- They live beyond the control of gravity. They are so light that it hardly effects them and since they live in trees and can walk upside down and all that, they don’t really know - or care - which way is up. Furthermore, they never have to walk on the ground. Instead they climb on each other to form a bridge through the air going in whatever direction they please. I just think that’s really really cool.
- All of this they’ve been doing for 50 million years. Compare that to our 10,000.
Regarding the sewing, which I think is almost as fantastic as the herding, I don’t think I can really do a better job at explaining it than what I originally read, so here you go:
“A single worker stands on a leaf and reaches to grasp the edge of another leaf nearby. If the span is too great, a second worker climbs over the first, and the bottom ant grasps the newcomer by its wire-thin waist and holds it out closer to the goal. Still not enough? A third ant clambers over the first two and is lifted out farther yet. Ant by ant, a living chain grows into thin air like the arm of a construction crane. Once the distant leaf is grabbed, the squad pulls in unison, often with nest mates that have formed parallel chains and reinforcing cross-links, to draw the leaves’ edges together. Workers begin to array themselves like live staples along the seam between the leaves, legs holding on to one edge, jaws gripping the other. And then? They wait.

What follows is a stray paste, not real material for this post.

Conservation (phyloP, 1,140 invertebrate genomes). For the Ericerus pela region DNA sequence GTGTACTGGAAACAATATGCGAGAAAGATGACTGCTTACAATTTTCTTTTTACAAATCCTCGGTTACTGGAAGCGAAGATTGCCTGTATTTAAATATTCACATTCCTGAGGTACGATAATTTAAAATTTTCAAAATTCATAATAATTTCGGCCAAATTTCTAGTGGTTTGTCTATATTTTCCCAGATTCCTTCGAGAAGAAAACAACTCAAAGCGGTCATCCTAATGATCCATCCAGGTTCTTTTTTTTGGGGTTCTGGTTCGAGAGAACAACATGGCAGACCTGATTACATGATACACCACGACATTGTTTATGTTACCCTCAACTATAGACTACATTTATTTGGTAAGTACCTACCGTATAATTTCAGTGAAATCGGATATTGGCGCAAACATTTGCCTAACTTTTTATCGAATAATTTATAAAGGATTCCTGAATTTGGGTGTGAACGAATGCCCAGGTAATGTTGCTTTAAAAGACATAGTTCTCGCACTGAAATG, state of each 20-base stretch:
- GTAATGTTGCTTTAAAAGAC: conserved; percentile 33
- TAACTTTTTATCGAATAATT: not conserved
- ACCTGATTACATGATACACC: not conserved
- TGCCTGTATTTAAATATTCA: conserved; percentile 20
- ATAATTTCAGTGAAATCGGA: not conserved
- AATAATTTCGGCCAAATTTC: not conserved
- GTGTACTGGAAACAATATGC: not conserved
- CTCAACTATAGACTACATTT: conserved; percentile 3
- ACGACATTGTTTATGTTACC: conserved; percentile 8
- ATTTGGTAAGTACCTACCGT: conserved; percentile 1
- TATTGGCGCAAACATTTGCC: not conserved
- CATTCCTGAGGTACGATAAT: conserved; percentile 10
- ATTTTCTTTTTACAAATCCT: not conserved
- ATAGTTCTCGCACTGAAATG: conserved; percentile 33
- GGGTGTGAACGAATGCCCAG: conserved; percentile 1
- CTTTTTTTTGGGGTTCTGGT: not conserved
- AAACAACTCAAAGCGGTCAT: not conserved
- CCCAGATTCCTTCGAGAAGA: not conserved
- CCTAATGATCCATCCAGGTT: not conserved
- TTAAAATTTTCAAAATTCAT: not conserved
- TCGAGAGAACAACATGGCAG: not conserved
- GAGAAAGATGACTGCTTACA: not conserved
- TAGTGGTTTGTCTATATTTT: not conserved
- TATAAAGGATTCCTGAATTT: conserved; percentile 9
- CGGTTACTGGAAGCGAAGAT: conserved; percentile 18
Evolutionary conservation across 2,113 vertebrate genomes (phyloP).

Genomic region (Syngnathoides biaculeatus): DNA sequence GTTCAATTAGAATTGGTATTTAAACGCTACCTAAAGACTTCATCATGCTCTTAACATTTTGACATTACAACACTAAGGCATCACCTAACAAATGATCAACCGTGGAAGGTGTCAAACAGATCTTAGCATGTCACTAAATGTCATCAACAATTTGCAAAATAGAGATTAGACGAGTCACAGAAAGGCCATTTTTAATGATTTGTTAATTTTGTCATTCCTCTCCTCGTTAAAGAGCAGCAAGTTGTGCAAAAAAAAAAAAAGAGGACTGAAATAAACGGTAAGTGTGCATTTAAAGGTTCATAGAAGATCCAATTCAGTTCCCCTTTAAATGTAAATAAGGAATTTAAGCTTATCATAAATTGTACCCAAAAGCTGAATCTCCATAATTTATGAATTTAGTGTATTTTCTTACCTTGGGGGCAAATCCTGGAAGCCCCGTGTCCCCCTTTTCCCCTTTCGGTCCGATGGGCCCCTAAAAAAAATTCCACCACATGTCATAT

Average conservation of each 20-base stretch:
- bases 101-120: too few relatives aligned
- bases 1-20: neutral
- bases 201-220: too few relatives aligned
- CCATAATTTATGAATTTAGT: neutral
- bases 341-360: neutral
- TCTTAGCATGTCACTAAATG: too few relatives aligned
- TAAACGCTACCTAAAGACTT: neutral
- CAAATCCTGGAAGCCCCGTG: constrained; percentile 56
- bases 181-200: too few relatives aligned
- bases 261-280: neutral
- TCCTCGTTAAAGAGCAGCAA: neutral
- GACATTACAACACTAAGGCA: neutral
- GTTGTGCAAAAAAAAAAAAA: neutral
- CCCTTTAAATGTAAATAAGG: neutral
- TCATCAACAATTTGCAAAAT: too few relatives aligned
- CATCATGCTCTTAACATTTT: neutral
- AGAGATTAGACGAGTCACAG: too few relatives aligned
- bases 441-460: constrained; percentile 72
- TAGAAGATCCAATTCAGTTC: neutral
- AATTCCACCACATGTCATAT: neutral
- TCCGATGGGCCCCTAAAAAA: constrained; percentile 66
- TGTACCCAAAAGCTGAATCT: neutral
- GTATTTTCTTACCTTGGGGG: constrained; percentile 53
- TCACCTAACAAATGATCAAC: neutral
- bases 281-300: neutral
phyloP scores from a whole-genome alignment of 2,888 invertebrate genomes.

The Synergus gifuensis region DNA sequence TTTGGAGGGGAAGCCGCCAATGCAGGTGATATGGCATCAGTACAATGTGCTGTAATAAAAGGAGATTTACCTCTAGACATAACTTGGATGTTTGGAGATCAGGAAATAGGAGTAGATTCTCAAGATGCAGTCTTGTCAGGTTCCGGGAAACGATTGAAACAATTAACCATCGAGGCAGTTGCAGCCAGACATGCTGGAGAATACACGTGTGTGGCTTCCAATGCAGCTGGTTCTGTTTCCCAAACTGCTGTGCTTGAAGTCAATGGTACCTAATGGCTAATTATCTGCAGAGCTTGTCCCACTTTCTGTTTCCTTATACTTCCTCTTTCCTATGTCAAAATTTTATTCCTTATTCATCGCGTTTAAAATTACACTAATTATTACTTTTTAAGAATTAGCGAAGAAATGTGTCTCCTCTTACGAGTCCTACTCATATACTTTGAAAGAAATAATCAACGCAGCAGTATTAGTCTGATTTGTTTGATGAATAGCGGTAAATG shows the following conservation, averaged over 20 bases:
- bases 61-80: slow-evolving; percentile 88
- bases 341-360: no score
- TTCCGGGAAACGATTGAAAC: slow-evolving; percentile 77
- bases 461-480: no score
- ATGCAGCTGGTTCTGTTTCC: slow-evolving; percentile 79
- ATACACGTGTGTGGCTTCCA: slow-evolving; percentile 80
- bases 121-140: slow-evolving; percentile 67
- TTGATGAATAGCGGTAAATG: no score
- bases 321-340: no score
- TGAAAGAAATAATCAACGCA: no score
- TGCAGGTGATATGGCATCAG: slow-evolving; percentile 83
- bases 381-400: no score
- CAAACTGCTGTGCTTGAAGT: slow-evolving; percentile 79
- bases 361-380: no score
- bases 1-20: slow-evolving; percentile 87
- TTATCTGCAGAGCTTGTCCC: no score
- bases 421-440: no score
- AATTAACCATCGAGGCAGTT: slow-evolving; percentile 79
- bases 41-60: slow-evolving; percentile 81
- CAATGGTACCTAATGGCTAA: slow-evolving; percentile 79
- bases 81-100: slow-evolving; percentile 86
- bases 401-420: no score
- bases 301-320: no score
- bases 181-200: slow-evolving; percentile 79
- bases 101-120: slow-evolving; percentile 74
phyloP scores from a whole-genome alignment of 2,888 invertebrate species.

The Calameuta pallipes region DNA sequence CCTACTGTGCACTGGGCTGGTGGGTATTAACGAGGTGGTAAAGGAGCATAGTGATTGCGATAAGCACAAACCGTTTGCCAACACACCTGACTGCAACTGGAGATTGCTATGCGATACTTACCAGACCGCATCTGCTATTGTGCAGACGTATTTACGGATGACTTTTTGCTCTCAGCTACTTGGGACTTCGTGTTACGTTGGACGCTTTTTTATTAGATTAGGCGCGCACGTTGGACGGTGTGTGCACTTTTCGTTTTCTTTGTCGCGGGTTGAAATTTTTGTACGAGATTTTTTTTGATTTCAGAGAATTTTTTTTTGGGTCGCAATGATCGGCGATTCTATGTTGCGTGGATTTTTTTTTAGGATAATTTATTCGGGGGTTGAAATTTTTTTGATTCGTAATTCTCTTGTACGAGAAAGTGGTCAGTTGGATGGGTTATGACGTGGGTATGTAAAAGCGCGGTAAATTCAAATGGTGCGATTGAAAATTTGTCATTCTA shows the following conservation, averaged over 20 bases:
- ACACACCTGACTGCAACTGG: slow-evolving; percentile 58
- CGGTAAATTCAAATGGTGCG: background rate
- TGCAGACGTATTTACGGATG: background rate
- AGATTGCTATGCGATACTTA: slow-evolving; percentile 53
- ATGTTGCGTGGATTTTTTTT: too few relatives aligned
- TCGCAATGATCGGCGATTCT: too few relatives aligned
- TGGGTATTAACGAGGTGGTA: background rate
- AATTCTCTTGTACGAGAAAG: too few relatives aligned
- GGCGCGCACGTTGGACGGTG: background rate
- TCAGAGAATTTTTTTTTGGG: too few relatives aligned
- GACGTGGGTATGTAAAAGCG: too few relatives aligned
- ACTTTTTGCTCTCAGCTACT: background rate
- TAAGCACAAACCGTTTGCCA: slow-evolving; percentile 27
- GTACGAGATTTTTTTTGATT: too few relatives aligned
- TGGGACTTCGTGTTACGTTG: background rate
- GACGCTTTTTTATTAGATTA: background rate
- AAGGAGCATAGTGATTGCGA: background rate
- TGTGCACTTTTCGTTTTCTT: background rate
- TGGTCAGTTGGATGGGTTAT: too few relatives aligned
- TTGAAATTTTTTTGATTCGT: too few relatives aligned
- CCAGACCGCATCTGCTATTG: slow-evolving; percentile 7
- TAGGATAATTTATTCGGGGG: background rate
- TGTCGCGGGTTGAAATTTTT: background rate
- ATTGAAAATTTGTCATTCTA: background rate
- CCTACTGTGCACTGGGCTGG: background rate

As evening comes on and the humidity rises, more workers arrive from nearby nests. They’re carrying larvae that are about to enter the pupal stage and metamorphose into adults.
Larvae of other ant species spin individual protective cocoons of silk. Oecophylla larvae donate their silk to the colony. Straddling the leaf seam, an adult uses its antennae to tap the head of the larva held in its jaws, telling it to extrude silk from its salivary glands. A worker’s operating manual would read: Swing head to one side. Tappity-tap larva. Dab glob of its silk onto leaf. Swing head opposite way, drawing thread across to other leaf. Keep tappity-tapping larva. Dab next glob there. Step forward. Repeat procedure. When finished, move on to other tasks.”
And so ends my lengthy explanation of why you should give a crap. If something as seemingly negligible as an ant can be part of a society so complex and sophisticated as to be commonly referred to by scientists as a “superorganism,” surely we can wrap our heads around the idea that maybe we aren’t the only special ones. Maybe all the world’s adaptations are remarkable and maybe every fresh new method of survival, each one as clever as the last, deserves to have room for self-actualization. Everything that has conceived to live at all is not only a miracle, but a miracle worker itself. So why not let 2012 be the year where we realize that our needs, nay our wants, do not trump the needs of others, and that we should not stifle the lives of others by living a certain way ourselves. Remember: in their justifiable rights, they are our equals. Let’s start making choices that reflect that.
(Source: National Geographic)